the other shoe

I’ve been dreading this. Both for the last few days and for the last fifteen months. It’s back.

I rocked up to NYU this last Friday, cameras rolling, dripping with both excitement and apprehension. This time, though – the apprehension wasn’t about my scans. Friday was supposed to be my last day of treatment, and I was riddled with a thousand conflicting emotions. I had spent my therapy session the previous day trying to make sense of it… of exactly what moving forward meant. It was time to put the role of ‘cancer patient’ in my spring cleaning boxes and try ‘cancer survivor’ on for size.  With my recent weight loss, I thought it might even look good on me.

The weight loss… I wrote quite a bit in my last blog about the weird appetite stuff I’d been dealing with – looking at a gorgeous plate of food and filling with repulsion. And then there was the low energy, the slight sadness that permeated my every thought, the general lacklusterness of everything. I was sleeping ten plus hours per night, trying desperately to identify the foods that actually appealed to me (trader joe’s frozen tamales, sourdough toast, granola bars and sauteed haricot vert…)

I attributed the emotional part of it to a brand of depression that I think often accompanies a transition from being a ‘sick’ person to being a ‘well’ person. It’s a very real thing that is grossly under-addressed, and very hard for anyone who hasn’t gone through it to grasp. The people around you think (and say) – that you should be doing friggin’ cartwheels, fist pumps, popping corks. It’s a hard adjustment, especially when you have been coping with an illness that threatened your life. These kinds of diagnoses force you to ask yourself some really hard questions. They change you.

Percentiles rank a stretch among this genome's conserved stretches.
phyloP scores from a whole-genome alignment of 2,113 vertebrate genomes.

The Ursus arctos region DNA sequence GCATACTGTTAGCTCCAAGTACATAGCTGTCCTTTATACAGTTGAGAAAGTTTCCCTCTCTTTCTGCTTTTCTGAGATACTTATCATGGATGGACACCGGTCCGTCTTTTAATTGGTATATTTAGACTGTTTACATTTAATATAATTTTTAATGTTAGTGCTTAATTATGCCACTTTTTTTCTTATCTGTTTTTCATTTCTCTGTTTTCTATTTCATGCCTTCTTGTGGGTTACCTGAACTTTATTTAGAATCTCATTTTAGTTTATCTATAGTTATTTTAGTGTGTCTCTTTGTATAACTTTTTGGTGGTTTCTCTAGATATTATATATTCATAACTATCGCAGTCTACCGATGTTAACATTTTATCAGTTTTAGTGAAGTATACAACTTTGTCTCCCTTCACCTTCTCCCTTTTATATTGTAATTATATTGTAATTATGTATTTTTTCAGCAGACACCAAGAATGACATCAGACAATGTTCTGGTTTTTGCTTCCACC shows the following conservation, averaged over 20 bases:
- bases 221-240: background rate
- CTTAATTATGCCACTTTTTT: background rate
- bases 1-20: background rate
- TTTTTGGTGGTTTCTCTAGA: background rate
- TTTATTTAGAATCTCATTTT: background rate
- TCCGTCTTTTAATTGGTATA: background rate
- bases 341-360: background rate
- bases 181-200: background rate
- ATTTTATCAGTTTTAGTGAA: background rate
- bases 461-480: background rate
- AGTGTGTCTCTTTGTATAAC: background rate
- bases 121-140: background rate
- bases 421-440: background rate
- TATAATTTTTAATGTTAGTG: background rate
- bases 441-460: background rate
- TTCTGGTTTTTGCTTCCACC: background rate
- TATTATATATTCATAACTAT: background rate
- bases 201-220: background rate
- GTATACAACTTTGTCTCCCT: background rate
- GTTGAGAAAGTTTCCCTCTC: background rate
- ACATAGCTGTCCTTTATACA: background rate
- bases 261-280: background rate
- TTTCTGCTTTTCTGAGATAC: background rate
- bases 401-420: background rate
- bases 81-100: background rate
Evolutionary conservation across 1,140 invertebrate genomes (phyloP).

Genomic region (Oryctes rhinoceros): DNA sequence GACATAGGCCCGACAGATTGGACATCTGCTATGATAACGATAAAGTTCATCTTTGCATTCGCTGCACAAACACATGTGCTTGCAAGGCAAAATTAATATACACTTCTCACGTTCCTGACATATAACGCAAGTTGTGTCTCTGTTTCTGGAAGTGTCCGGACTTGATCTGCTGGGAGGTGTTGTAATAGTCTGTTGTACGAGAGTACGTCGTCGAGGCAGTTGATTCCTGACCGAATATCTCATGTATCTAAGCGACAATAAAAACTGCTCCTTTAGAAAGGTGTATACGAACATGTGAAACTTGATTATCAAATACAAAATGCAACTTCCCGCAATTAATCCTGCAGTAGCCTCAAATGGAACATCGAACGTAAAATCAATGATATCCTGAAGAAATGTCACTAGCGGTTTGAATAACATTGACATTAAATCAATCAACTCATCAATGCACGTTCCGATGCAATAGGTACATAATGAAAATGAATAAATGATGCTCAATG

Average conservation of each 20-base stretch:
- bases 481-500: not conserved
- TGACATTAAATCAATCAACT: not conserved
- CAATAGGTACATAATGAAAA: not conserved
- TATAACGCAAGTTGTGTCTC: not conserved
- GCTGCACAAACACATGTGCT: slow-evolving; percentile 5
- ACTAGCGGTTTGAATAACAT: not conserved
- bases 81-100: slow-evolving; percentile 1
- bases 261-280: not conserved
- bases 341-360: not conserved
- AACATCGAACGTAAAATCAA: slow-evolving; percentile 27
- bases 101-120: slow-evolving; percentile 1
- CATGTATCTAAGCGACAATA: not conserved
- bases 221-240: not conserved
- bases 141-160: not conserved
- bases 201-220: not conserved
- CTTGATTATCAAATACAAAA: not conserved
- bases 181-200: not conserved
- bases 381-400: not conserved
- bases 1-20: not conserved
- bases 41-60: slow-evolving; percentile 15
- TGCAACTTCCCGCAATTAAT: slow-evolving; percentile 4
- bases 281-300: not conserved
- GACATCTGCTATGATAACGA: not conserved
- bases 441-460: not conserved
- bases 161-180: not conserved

As for the physical part, the appetite stuff and the lethargy – I chalked that up to irony. I had been told that side effects of my immunotherapy drugs could manifest for as long as a year after I ceased treatment. And I was still adjusting to the new dose of my thyroid meds. I just figured it was my disease’s final ‘fuck you’ to the universe that had awarded me good health.

Turns out, there was a different explanation for it all.  I’ve written a whole bunch about ‘scanxiety’ – how living scan to scan is akin to living between parentheses, and how I always go into my scan results appointment with extremely cautious optimism. This appointment was the first one since I started treatment that I went into without fear. I was too caught up in the significance of the final infusion and what ‘scenes’ we were going to shoot that day that the scan results scarcely crossed my mind. I had a present in my bag for Melissa. A journal I had found and bought for myself, and then gone back to the store to buy a few for some women who have been on this journey with me. The cover of the journal bears one sentence, over and over and over again: She saw every ending as a new beginning.

Melissa came into the room and I initiated one of our normal catch-up chats. She rolled her chair up to me and puts both hands on my arms.

“We need to talk about your scan results.”

The rest of the conversation is a blur of ugly words and choking tears and half baked questions and ambivalent answers, punctuated by my constant text messages to my sister, who was due in the next hour to join me for my infusion, ‘COME NOW.’ ‘PLZ HURRY.’ ‘TAKE TAXI.’

Basically, what I learned in the next hour was that the PET CT showed four new tumors. They are all quite a bit larger than the tumors that presented last winter, and because my last scans, three months ago, were clean, this means that they grew very fast – that they are aggressive. To top it off, my red blood count was so low that I would need an immediate transfusion.